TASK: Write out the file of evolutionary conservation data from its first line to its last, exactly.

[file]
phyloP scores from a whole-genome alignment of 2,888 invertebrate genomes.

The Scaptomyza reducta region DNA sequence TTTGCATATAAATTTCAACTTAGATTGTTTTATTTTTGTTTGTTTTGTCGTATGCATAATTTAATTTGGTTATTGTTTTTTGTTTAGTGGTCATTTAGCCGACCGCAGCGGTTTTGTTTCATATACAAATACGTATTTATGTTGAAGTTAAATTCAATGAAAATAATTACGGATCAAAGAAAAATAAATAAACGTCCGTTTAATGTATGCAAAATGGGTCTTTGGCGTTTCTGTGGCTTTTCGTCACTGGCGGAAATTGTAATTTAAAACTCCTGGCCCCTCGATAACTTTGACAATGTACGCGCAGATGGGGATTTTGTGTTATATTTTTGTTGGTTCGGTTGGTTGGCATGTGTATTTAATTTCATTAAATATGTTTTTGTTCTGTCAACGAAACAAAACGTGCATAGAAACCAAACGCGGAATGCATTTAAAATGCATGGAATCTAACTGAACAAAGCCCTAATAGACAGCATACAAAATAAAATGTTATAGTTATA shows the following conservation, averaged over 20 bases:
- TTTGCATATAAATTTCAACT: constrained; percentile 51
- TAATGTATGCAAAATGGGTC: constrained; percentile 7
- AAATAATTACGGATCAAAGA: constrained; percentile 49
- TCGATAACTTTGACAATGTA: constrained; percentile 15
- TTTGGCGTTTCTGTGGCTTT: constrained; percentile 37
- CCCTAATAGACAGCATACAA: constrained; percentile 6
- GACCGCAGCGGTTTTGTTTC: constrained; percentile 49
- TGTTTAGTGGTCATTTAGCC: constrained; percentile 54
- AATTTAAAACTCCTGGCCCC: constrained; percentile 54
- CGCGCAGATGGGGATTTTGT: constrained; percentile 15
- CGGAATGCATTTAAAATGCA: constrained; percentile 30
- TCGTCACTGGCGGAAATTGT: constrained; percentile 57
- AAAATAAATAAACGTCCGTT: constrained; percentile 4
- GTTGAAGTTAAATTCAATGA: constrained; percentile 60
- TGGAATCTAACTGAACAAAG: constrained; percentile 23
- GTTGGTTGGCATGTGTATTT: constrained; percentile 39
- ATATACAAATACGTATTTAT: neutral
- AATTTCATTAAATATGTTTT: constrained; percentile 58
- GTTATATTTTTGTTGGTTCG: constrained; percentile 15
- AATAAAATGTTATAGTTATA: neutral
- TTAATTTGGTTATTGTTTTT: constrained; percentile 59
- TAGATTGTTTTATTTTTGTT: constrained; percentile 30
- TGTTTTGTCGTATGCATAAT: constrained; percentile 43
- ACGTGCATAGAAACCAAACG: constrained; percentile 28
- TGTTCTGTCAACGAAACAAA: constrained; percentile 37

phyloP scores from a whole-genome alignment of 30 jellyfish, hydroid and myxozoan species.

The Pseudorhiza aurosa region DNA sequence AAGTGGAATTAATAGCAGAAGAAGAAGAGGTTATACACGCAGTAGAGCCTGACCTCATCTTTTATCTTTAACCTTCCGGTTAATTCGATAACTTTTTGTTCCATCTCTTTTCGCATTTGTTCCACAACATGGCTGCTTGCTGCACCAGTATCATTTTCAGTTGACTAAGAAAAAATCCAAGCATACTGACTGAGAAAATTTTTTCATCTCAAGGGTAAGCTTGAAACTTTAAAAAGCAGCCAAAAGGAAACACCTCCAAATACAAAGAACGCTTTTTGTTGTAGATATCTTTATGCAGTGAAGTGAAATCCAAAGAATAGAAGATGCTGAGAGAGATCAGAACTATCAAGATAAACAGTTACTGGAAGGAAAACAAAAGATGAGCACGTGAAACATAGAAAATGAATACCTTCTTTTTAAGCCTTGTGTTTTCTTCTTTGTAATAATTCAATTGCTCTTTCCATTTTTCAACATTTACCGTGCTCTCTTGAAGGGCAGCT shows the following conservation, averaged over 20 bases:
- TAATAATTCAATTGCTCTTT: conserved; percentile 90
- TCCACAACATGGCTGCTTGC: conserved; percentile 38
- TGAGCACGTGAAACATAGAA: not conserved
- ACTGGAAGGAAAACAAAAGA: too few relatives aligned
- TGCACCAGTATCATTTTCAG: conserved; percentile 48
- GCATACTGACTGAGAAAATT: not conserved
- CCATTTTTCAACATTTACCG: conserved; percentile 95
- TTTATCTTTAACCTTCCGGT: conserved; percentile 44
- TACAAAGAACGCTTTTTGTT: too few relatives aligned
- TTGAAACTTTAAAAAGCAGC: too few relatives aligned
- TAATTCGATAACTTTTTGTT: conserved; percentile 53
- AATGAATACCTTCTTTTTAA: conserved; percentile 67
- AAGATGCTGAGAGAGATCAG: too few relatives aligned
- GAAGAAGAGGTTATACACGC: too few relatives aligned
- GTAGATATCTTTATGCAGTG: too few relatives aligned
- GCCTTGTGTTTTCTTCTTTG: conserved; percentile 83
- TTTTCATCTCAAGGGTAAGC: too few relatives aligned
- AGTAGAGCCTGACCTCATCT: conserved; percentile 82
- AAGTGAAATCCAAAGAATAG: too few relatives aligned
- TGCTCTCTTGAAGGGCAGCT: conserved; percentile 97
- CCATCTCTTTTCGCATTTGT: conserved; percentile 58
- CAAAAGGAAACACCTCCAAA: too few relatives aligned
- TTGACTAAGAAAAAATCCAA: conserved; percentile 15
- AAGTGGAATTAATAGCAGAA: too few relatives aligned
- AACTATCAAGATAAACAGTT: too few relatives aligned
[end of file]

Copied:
phyloP scores from a whole-genome alignment of 2,888 invertebrate genomes.

The Scaptomyza reducta region DNA sequence TTTGCATATAAATTTCAACTTAGATTGTTTTATTTTTGTTTGTTTTGTCGTATGCATAATTTAATTTGGTTATTGTTTTTTGTTTAGTGGTCATTTAGCCGACCGCAGCGGTTTTGTTTCATATACAAATACGTATTTATGTTGAAGTTAAATTCAATGAAAATAATTACGGATCAAAGAAAAATAAATAAACGTCCGTTTAATGTATGCAAAATGGGTCTTTGGCGTTTCTGTGGCTTTTCGTCACTGGCGGAAATTGTAATTTAAAACTCCTGGCCCCTCGATAACTTTGACAATGTACGCGCAGATGGGGATTTTGTGTTATATTTTTGTTGGTTCGGTTGGTTGGCATGTGTATTTAATTTCATTAAATATGTTTTTGTTCTGTCAACGAAACAAAACGTGCATAGAAACCAAACGCGGAATGCATTTAAAATGCATGGAATCTAACTGAACAAAGCCCTAATAGACAGCATACAAAATAAAATGTTATAGTTATA shows the following conservation, averaged over 20 bases:
- TTTGCATATAAATTTCAACT: constrained; percentile 51
- TAATGTATGCAAAATGGGTC: constrained; percentile 7
- AAATAATTACGGATCAAAGA: constrained; percentile 49
- TCGATAACTTTGACAATGTA: constrained; percentile 15
- TTTGGCGTTTCTGTGGCTTT: constrained; percentile 37
- CCCTAATAGACAGCATACAA: constrained; percentile 6
- GACCGCAGCGGTTTTGTTTC: constrained; percentile 49
- TGTTTAGTGGTCATTTAGCC: constrained; percentile 54
- AATTTAAAACTCCTGGCCCC: constrained; percentile 54
- CGCGCAGATGGGGATTTTGT: constrained; percentile 15
- CGGAATGCATTTAAAATGCA: constrained; percentile 30
- TCGTCACTGGCGGAAATTGT: constrained; percentile 57
- AAAATAAATAAACGTCCGTT: constrained; percentile 4
- GTTGAAGTTAAATTCAATGA: constrained; percentile 60
- TGGAATCTAACTGAACAAAG: constrained; percentile 23
- GTTGGTTGGCATGTGTATTT: constrained; percentile 39
- ATATACAAATACGTATTTAT: neutral
- AATTTCATTAAATATGTTTT: constrained; percentile 58
- GTTATATTTTTGTTGGTTCG: constrained; percentile 15
- AATAAAATGTTATAGTTATA: neutral
- TTAATTTGGTTATTGTTTTT: constrained; percentile 59
- TAGATTGTTTTATTTTTGTT: constrained; percentile 30
- TGTTTTGTCGTATGCATAAT: constrained; percentile 43
- ACGTGCATAGAAACCAAACG: constrained; percentile 28
- TGTTCTGTCAACGAAACAAA: constrained; percentile 37

phyloP scores from a whole-genome alignment of 30 jellyfish, hydroid and myxozoan species.

The Pseudorhiza aurosa region DNA sequence AAGTGGAATTAATAGCAGAAGAAGAAGAGGTTATACACGCAGTAGAGCCTGACCTCATCTTTTATCTTTAACCTTCCGGTTAATTCGATAACTTTTTGTTCCATCTCTTTTCGCATTTGTTCCACAACATGGCTGCTTGCTGCACCAGTATCATTTTCAGTTGACTAAGAAAAAATCCAAGCATACTGACTGAGAAAATTTTTTCATCTCAAGGGTAAGCTTGAAACTTTAAAAAGCAGCCAAAAGGAAACACCTCCAAATACAAAGAACGCTTTTTGTTGTAGATATCTTTATGCAGTGAAGTGAAATCCAAAGAATAGAAGATGCTGAGAGAGATCAGAACTATCAAGATAAACAGTTACTGGAAGGAAAACAAAAGATGAGCACGTGAAACATAGAAAATGAATACCTTCTTTTTAAGCCTTGTGTTTTCTTCTTTGTAATAATTCAATTGCTCTTTCCATTTTTCAACATTTACCGTGCTCTCTTGAAGGGCAGCT shows the following conservation, averaged over 20 bases:
- TAATAATTCAATTGCTCTTT: conserved; percentile 90
- TCCACAACATGGCTGCTTGC: conserved; percentile 38
- TGAGCACGTGAAACATAGAA: not conserved
- ACTGGAAGGAAAACAAAAGA: too few relatives aligned
- TGCACCAGTATCATTTTCAG: conserved; percentile 48
- GCATACTGACTGAGAAAATT: not conserved
- CCATTTTTCAACATTTACCG: conserved; percentile 95
- TTTATCTTTAACCTTCCGGT: conserved; percentile 44
- TACAAAGAACGCTTTTTGTT: too few relatives aligned
- TTGAAACTTTAAAAAGCAGC: too few relatives aligned
- TAATTCGATAACTTTTTGTT: conserved; percentile 53
- AATGAATACCTTCTTTTTAA: conserved; percentile 67
- AAGATGCTGAGAGAGATCAG: too few relatives aligned
- GAAGAAGAGGTTATACACGC: too few relatives aligned
- GTAGATATCTTTATGCAGTG: too few relatives aligned
- GCCTTGTGTTTTCTTCTTTG: conserved; percentile 83
- TTTTCATCTCAAGGGTAAGC: too few relatives aligned
- AGTAGAGCCTGACCTCATCT: conserved; percentile 82
- AAGTGAAATCCAAAGAATAG: too few relatives aligned
- TGCTCTCTTGAAGGGCAGCT: conserved; percentile 97
- CCATCTCTTTTCGCATTTGT: conserved; percentile 58
- CAAAAGGAAACACCTCCAAA: too few relatives aligned
- TTGACTAAGAAAAAATCCAA: conserved; percentile 15
- AAGTGGAATTAATAGCAGAA: too few relatives aligned
- AACTATCAAGATAAACAGTT: too few relatives aligned